“I didn’t know there was a café on this street.”
“There isn’t.” She pointed to the tile by the door. “We open on impulse.”
Like a lemonade stand, thought Valerie. Years ago, she and Karen used to sell lemonade and old comic books from a wooden crate that their mother set up in front of the house on Willow Road. Only this was different. You couldn’t just run a café when you felt like it. You needed a license and a visit from the Health Inspector. You were supposed to post a menu. The world hadn’t changed that much since this morning that these rules would be suspended.
Valerie remembered why she’d come.
“Have a seat,” said Jeanne.
“Would it be possible for me to check my email?”
Michel got up and pointed to his place. “Mon Plaisir. I must attend to my other clients.”
There was no one in sight.
The man went inside. Jeanne followed him. She returned with four small vases full of chrysanthemums, one for each table.
“Would you like something to eat?” she asked.
Valerie ordered eau gazeuse.
“You are not hungry?”
“My son is missing in New York.”
“Je suis desolée.”
Jeanne brought her some sparkling water, then went inside. About to log on, Valerie glanced at the laptop, at the white, sunlit table crossed by a long shadow. Standing before her was the pilot. He looked at her with troubled eyes.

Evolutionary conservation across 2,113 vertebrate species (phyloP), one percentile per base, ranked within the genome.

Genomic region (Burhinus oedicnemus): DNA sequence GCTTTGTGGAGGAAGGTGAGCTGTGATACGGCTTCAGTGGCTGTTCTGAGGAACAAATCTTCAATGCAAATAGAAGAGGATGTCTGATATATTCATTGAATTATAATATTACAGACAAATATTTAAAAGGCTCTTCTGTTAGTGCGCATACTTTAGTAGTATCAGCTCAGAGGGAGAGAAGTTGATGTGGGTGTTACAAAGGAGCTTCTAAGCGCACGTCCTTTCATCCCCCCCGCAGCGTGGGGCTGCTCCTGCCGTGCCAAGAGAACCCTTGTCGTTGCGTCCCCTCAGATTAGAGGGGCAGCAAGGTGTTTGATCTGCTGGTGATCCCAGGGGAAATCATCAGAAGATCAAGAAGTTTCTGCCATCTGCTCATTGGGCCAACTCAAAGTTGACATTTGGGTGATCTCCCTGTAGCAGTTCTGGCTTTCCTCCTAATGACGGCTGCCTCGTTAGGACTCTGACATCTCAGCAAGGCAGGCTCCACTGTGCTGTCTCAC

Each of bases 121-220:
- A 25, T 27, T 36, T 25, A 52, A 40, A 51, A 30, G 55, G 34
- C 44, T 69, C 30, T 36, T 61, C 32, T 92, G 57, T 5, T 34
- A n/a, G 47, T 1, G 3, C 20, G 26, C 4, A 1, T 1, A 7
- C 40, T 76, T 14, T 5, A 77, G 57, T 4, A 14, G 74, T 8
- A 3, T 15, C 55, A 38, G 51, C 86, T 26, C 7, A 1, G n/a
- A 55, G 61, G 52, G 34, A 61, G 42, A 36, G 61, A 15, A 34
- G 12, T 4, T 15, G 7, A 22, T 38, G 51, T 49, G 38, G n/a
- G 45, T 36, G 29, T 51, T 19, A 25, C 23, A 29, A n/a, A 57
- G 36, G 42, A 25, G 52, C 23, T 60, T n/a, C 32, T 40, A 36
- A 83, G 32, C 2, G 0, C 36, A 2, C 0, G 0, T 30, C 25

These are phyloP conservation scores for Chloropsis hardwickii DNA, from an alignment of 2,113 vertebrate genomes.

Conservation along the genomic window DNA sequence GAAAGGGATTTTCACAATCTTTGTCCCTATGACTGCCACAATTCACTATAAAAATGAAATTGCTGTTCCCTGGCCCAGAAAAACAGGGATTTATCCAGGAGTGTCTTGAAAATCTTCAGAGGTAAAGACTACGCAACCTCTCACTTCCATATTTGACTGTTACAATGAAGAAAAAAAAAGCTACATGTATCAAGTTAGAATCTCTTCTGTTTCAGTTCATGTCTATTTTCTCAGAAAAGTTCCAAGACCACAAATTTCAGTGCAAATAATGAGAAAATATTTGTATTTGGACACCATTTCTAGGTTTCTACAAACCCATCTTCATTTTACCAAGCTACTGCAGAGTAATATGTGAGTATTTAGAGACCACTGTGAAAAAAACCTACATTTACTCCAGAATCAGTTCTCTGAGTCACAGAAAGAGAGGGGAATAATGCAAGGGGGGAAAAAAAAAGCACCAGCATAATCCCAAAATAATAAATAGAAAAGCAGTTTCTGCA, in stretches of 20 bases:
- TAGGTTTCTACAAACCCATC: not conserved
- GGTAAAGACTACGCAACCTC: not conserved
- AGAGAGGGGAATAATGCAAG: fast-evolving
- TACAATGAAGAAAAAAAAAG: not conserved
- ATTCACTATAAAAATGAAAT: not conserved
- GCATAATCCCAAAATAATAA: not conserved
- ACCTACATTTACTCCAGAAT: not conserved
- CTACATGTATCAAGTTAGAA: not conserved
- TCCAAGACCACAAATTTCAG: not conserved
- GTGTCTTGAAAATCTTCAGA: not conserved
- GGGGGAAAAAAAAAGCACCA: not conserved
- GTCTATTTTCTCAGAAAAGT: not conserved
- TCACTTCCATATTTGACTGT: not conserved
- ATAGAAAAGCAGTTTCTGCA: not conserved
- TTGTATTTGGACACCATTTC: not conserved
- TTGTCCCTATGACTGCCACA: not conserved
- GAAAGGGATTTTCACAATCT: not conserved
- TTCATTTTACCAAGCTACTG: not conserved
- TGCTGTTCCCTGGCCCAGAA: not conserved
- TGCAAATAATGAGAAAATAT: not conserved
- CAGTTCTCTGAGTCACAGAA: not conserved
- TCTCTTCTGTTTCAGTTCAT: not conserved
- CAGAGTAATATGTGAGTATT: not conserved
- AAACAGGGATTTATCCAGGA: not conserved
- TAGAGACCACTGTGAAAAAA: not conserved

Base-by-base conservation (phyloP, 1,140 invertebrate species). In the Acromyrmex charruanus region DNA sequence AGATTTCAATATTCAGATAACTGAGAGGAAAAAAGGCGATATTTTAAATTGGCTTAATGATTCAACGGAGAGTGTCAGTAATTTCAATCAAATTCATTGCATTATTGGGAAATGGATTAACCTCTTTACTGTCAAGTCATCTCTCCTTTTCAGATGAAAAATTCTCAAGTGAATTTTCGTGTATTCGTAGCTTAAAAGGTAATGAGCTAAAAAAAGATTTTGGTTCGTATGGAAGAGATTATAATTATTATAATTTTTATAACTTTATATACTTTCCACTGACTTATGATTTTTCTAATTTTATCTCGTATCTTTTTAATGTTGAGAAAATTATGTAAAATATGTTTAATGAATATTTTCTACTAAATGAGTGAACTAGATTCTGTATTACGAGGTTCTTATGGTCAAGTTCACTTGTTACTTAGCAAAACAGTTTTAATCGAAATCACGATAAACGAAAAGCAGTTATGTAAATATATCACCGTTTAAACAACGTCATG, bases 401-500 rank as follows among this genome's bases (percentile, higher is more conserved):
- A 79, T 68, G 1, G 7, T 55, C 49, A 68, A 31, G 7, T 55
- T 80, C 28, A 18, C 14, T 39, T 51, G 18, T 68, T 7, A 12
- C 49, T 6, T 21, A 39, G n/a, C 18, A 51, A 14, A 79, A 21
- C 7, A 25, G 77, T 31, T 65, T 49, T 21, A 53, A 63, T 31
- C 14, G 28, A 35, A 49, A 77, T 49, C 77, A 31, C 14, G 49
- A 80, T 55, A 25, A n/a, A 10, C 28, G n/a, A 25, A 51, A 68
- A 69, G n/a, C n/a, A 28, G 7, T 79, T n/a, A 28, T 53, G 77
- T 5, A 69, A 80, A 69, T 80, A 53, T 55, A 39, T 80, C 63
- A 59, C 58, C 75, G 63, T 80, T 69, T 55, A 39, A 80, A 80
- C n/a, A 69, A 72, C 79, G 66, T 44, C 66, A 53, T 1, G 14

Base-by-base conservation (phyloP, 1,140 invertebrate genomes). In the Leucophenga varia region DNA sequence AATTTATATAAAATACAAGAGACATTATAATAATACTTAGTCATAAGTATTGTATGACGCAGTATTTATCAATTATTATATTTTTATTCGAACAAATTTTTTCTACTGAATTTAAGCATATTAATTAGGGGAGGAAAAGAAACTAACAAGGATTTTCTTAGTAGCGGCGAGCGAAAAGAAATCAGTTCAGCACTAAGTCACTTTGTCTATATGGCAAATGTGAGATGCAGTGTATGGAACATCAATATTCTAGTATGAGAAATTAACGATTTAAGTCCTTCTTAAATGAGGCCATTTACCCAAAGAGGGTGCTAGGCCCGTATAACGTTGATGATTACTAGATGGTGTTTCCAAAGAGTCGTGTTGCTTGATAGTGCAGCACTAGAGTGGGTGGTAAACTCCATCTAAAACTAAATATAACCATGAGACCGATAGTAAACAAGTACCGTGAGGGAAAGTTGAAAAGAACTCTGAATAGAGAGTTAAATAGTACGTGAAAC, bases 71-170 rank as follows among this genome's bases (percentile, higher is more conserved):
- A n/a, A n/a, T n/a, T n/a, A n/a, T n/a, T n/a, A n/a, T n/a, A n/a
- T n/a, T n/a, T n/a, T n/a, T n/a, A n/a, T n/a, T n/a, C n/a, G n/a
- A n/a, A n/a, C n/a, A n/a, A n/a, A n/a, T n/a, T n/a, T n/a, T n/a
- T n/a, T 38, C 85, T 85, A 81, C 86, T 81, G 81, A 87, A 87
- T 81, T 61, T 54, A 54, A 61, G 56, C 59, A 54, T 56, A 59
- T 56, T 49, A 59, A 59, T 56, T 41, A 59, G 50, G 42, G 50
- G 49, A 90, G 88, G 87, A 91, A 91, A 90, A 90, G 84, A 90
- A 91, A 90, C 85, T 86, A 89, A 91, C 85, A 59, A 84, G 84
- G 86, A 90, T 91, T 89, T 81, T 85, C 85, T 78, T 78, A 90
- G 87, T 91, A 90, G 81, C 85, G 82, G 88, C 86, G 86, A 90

“You are busy,” he said.
“I must find my son.” Her hands rattled the keyboard. “Please sit with me.”
She was afraid to receive bad news alone.
A slow connection. She had a moment to find out who he was.
His name was Jean-Claude and he worked for Air France. He’d flown from Paris to Montreal, then booked a local flight for an excursion to Saint-Pierre before returning home. Now he was stranded, unable to fly. When Valerie told him that she was from New York, he pulled out an address book and pointed to a name.
“My sister-in-law,” he said. “I have tried calling, but I cannot reach her.”
“She’s in Brooklyn. She’s safe.”
“My brother is not safe.” His brother worked in one of the towers, he explained.
“He might have escaped.”
“Mais oui. We are so close, my brother and I. We often walk in Central Park, along the grande allée. He might have gone there.”
“He may be trying to email you.” She glanced at the screen.
“I am interrupting.”
“No. A remote connection. Much too slow.”
“Only last week, I saw my brother in France,” he said.
Anxious now, she asked him about his family. His children were grown, he said. She watched his eyes as they moved across her hand, as they paused at the ring on her finger.
“Where is your husband?” he asked.
“He’s in New York, also.”
“He is all right?”
“He’s gone looking for our son,” she said.
“Your son is missing?”
“I’m sure they’ll find him.” Her voice seemed unnatural to her, too bright. “I’m sure there’ll be email.”